One of my all time favourites is cape gooseberry, the kind that is a bush and the fruit is inside a paper casing. My grandma grew these when I was very young and I had vague memories of eating them, and the sweet tart tast of the berries, I was describing them to my friend last year (oops, the year before) and she said she thought her grandma had them growing. She did nad now I do too. It's easy to grow, just get a few ripe fruit and plant them without the paper casing (so there is more chance of germination.

    Hannah
     
  10. bamboogirl

    bamboogirl New Member

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    Cassava - a starchy tuber used liked potato. Can also make into flour. Tapioca is actually derived from cassava. Can also be fermented - i had some fermented cassava cake for morning tea today - delicious. This is an easy to grow staple food -- only needs water at beginning when propogating. Leaves can be used as chook fodder if dried out for a couple of days.

    Chineses Artichoke - these grow like weeds. The artichoke is the root that grows underground -- it looks like a spiral sea shell.. it can be eaten raw, is crunchy but quite bland - great for using with dips. I grow them in large pots otherwise they would take over my garden.

    Gourds - just harvested my first bottleneck gourd. Also ready to plant out my first flour gourds!! These are weird as they actually have a white substance that coats the skin ( hence the name) and apparently are great keepers.

    Chilacoyote or perennial squash - my first vines are growing.

    Also have licorice root, taro, coco yam and my favourite -- old fashioned choko!! I have green ones rampant, but have just acquired 3 white ones i am shooting and getting ready to plant.. These can be used in sweet dishes when you are short of fruit.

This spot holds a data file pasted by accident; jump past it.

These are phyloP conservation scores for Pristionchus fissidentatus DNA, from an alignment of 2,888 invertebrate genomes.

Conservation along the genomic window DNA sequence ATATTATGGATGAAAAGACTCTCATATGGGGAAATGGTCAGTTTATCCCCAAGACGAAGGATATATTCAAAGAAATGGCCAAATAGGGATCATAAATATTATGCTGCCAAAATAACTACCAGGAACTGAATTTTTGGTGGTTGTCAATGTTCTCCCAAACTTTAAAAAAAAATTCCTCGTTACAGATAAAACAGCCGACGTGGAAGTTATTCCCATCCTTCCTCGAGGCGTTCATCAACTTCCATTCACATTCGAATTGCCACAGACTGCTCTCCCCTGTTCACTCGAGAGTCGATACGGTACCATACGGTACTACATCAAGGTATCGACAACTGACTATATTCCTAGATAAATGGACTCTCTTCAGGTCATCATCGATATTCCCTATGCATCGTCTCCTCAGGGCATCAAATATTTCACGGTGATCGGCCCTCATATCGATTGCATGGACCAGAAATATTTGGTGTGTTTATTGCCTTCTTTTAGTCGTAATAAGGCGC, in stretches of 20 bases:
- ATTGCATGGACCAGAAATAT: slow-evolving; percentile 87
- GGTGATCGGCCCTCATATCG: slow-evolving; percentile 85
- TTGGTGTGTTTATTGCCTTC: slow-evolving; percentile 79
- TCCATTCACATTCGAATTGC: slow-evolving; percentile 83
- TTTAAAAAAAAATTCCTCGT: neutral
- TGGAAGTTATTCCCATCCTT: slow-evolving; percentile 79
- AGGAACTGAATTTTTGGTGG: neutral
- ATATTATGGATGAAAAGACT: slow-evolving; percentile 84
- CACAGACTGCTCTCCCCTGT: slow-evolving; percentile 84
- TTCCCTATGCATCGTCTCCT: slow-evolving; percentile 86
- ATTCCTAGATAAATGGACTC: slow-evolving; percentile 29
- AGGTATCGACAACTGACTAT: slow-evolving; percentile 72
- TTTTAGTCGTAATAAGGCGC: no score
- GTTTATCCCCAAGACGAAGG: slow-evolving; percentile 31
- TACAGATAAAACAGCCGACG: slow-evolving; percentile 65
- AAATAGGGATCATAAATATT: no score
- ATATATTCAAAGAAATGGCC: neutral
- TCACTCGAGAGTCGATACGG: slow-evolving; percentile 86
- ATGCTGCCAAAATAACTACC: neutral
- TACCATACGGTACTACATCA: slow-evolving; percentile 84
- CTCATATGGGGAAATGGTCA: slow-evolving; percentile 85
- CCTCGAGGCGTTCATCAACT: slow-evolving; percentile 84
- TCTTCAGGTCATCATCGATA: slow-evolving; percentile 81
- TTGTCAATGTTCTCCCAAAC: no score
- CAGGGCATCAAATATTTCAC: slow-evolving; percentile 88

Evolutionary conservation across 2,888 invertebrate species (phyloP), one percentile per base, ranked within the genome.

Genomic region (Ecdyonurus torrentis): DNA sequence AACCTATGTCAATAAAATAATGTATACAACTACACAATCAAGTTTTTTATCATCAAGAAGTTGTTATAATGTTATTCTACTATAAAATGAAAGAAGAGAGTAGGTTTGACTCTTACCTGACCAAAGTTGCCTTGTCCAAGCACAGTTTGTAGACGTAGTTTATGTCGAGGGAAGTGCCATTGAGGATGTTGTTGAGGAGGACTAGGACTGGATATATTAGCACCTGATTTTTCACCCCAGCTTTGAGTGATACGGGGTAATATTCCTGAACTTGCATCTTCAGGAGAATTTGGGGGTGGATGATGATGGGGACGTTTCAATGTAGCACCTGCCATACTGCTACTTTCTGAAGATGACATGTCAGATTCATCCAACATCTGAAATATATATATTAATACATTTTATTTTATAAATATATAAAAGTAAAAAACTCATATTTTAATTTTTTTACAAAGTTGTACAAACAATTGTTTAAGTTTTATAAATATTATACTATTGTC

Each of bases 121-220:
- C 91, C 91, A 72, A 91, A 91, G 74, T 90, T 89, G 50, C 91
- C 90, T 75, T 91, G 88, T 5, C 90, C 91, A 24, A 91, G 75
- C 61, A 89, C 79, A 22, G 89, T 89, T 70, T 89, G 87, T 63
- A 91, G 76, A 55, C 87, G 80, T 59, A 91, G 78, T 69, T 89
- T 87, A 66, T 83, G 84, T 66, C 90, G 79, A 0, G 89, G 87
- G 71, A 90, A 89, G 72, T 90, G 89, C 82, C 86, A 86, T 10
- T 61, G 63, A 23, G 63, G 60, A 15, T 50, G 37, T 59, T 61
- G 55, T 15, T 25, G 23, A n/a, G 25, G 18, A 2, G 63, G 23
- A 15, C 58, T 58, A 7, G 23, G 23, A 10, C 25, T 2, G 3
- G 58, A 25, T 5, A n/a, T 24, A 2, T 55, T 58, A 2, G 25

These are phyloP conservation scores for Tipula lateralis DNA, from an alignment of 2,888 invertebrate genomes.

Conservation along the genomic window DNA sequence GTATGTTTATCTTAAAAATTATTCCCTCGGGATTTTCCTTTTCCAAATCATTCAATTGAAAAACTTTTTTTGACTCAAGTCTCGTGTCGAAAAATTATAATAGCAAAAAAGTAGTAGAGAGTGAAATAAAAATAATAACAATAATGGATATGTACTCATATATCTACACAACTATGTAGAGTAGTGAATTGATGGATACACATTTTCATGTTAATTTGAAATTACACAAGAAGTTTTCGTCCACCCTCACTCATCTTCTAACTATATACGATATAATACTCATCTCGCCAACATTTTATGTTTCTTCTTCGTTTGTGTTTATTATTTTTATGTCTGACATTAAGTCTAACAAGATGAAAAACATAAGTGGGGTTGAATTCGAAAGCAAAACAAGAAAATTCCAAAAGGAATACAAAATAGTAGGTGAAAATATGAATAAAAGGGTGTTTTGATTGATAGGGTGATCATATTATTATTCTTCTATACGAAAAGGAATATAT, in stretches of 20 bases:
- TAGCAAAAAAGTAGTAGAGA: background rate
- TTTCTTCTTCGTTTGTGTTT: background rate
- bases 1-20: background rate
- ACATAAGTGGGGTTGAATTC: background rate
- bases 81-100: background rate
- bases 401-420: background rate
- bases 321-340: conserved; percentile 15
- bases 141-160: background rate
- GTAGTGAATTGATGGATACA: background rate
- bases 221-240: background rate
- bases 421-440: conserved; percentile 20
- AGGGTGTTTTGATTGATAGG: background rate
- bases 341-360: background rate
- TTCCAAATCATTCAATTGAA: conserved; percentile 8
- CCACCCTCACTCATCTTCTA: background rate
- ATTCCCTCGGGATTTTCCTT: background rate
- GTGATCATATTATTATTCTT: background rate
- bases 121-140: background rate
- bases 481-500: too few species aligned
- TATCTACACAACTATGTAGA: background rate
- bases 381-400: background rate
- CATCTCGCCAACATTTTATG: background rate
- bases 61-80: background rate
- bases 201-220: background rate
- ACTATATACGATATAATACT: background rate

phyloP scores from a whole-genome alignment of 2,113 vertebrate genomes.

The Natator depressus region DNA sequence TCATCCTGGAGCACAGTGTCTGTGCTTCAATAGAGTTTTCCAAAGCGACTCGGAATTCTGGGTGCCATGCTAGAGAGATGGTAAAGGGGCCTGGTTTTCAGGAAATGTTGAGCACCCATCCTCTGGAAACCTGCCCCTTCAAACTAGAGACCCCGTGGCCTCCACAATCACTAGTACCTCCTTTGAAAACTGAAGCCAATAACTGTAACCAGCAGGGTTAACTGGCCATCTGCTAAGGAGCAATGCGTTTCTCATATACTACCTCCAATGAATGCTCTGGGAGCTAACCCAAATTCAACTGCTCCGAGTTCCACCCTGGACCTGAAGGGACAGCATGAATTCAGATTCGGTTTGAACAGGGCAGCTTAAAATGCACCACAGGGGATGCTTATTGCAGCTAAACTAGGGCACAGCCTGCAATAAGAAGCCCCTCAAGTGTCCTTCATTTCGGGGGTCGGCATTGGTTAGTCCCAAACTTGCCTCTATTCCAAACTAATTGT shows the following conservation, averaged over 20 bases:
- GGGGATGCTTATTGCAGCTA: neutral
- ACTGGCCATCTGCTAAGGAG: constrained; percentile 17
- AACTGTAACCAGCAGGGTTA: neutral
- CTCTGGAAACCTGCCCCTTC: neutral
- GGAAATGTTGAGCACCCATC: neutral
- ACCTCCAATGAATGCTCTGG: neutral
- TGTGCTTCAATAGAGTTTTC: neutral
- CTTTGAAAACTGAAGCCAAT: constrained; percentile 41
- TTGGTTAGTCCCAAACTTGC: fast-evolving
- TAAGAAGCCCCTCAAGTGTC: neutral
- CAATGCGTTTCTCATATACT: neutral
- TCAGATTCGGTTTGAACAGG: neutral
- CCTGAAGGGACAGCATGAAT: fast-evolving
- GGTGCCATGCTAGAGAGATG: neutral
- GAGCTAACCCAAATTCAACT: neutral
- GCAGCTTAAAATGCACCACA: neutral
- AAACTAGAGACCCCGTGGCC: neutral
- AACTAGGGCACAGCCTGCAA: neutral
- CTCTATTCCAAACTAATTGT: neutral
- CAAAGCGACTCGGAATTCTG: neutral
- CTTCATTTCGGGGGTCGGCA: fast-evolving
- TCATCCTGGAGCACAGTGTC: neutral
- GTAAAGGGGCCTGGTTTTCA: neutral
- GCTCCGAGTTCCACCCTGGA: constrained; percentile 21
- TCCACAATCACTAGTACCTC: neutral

11. strud

    strud Junior Member

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    I have all the the typical stuff (tomatoes, carrots, lettuce, silverbeet, winter spinach, turnips, swedes, cabbage etc) but have just got some more seeds (from edenseeds), some of which are a little out of the ordinary.

    - White beetroot (hoping to try brew some beetroot beer/wine!)
    - Yellow eckendorf (yellow beetroot) - maybe animal feed or for soups
    - Chickpeas - will grow it all the way to peas I think
    - Icicle radish
    - Leek (autmun giant)

    CS
     
  12. barely run

    barely run Junior Member

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    Chinese Spinach....green leaf with a red centre and Perilla....purple leaf were my unusuals this year. Have some extrra seed to share.
    Cathy

    PS Yacon failed as I could not keep the dog from digging them out of the pond and eating them
     
  13. pauloz

    pauloz Junior Member

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    unusual veg

    Speaking of yacons does anyone in Western Australia grow them or know where to get them from over here
     
  14. han_ysic

    han_ysic Junior Member

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    I just got an ice cream bean tree, just a small seedling, very excited about. Also got some thai tamarind seeds and want to try to germinate those. It's alright, I didn't smuggle them back through customs, although I really was tempted, a friend told me you can buy the dried fruit here, and I finally found, and it has seeds inside. Here's hoping they sprout.